Both patients and employer drive gender bias in medicine

On Behalf of | Jan 29, 2022 | Uncategorized

There are many challenges to working in the medical field. However, women face added hurdles to creating long, lasting careers in medicine. Gender bias from both employers and patients often create unnecessary barriers in this field. 

Most people go into the health care industry out of a deep desire to help people. Helping patients can be hard when you are constantly bumping up against unfair treatment. The law strictly prohibits employers from treating employees differently based on things like gender, but this does not prevent many from doing so anyway. 

A noticeable wage gap 

Originally published in the American Medical Association, an article points out that the average woman physician earns approximately 28% less than her male counterparts. The article points out that deep-rooted paternalistic views within the medical field paint women physicians as less willing than men to work hard. This lingering attitude is just one reason that women tend to earn less. 

A different article originally published in the New England Journal of Medicine evaluated the results of a national survey that looked at burnout as well as suicidal thoughts among general surgery residents. In that survey, only 10% of men reported experiencing gender discrimination compared with over 65% of women. The women victims cited the following sources of discrimination:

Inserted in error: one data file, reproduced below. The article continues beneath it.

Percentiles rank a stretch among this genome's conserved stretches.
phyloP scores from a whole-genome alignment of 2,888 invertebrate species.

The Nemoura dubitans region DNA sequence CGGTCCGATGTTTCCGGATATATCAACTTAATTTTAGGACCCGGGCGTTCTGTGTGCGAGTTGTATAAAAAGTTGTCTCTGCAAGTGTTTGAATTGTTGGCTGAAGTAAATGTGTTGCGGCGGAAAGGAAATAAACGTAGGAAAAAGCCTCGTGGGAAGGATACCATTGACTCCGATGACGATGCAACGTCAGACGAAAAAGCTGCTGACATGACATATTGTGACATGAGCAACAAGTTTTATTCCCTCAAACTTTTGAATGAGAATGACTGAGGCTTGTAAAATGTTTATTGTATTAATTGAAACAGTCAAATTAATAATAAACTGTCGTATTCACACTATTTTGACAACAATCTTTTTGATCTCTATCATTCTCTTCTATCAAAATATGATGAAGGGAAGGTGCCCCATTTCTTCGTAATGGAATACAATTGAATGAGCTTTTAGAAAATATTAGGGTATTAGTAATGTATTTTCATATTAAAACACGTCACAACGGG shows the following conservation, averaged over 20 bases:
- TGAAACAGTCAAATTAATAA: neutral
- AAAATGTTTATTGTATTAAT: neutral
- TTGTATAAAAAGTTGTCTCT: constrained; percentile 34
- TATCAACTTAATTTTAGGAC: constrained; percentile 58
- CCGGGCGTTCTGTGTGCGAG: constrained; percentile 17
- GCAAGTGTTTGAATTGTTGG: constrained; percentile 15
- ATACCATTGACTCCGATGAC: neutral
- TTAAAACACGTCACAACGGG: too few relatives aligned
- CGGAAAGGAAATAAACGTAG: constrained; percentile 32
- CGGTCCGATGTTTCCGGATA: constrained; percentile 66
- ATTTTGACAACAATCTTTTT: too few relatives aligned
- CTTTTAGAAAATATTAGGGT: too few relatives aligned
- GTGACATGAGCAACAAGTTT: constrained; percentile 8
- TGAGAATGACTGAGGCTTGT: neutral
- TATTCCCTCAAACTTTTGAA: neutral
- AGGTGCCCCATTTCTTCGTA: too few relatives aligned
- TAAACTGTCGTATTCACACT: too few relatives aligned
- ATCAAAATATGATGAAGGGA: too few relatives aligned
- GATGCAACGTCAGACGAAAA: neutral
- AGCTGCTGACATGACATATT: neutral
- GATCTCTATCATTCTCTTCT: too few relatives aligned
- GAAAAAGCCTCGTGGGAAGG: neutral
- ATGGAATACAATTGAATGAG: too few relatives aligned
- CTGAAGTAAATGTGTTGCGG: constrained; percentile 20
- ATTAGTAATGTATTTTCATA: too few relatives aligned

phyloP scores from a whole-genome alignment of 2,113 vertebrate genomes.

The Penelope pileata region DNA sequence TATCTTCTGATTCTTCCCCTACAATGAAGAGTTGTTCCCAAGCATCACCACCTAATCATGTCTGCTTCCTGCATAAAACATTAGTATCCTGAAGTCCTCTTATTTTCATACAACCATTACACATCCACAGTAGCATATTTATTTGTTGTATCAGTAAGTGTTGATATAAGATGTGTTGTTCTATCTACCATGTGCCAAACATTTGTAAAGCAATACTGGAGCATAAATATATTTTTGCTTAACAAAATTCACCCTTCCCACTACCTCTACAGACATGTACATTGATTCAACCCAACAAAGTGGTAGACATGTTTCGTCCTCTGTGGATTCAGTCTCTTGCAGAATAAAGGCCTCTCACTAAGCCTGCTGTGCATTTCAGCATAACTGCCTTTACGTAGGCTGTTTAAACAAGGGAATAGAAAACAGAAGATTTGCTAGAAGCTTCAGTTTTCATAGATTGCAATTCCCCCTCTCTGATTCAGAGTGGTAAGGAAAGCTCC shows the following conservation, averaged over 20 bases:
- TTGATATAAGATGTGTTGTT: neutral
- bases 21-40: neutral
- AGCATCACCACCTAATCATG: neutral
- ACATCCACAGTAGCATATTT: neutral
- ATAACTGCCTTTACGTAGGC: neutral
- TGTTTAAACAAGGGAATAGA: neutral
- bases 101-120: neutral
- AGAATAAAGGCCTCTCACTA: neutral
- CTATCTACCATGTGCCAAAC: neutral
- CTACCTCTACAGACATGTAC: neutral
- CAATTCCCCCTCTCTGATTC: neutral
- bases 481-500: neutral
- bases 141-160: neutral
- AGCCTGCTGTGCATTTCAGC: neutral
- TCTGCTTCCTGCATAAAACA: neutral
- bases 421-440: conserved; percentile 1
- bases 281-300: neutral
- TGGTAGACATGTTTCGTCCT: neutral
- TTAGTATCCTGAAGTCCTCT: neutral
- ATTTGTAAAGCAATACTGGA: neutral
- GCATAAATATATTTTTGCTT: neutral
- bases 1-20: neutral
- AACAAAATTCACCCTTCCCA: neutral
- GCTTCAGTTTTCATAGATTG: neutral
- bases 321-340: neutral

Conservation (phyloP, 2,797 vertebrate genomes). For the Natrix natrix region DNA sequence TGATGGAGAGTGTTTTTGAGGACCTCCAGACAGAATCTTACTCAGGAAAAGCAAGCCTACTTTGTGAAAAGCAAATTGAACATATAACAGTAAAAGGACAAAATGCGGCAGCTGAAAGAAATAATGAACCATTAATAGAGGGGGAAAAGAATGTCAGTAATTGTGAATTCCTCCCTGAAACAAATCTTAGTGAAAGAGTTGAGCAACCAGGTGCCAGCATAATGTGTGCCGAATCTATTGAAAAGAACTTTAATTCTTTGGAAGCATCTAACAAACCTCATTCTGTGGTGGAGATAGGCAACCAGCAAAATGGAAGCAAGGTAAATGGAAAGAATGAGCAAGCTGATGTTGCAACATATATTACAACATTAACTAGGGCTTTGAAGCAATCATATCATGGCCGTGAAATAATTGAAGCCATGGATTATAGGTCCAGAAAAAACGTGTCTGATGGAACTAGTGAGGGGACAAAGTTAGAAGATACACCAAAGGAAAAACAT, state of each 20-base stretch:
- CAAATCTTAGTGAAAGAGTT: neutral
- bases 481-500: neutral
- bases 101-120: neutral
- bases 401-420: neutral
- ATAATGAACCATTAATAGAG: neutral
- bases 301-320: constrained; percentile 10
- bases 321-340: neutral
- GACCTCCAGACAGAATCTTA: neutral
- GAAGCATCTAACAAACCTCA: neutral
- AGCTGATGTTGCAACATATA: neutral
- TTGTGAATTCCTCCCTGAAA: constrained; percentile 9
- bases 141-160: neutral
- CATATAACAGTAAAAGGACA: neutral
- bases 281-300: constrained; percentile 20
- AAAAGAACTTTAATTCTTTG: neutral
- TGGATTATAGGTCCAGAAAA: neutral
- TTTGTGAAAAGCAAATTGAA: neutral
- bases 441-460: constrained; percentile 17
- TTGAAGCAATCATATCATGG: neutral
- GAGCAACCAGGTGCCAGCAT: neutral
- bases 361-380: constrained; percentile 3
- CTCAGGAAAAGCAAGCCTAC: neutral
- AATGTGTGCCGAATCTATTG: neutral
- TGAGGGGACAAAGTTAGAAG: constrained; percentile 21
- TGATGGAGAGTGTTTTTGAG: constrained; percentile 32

• Nurses 
  • Attending surgeons 
  • Patient families 

Gender discrimination from patients can be a difficult issue to tackle. Employers may wrongly interpret patients’ dissatisfaction based on a female provider’s gender as a reflection of her ability and skills. Employers and health care facilities should take steps to address this type of casual gender bias by developing and implementing things like gender-specific reporting mechanisms, mindfulness training and gender-targeted interventions. 

There is one area of medicine in which women traditionally experience less discrimination than men — obstetrics and gynecology. A survey found that 60% of male OB-GYNs reported that their gender affected their volume of patients, while no female OB-GYNs felt that this was an issue. However, nearly half of women OB-GYNs still reported discrimination in the form of earning less than their male peers. 

Being a woman in a traditionally male-dominated field is challenging. As a woman, you may feel the constant need to prove that you deserve to be where you are. To still face gender bias and discrimination, despite doing your best, can be truly disheartening, although you have options to pursue compensation while also simultaneously influencing change in your workplace. 

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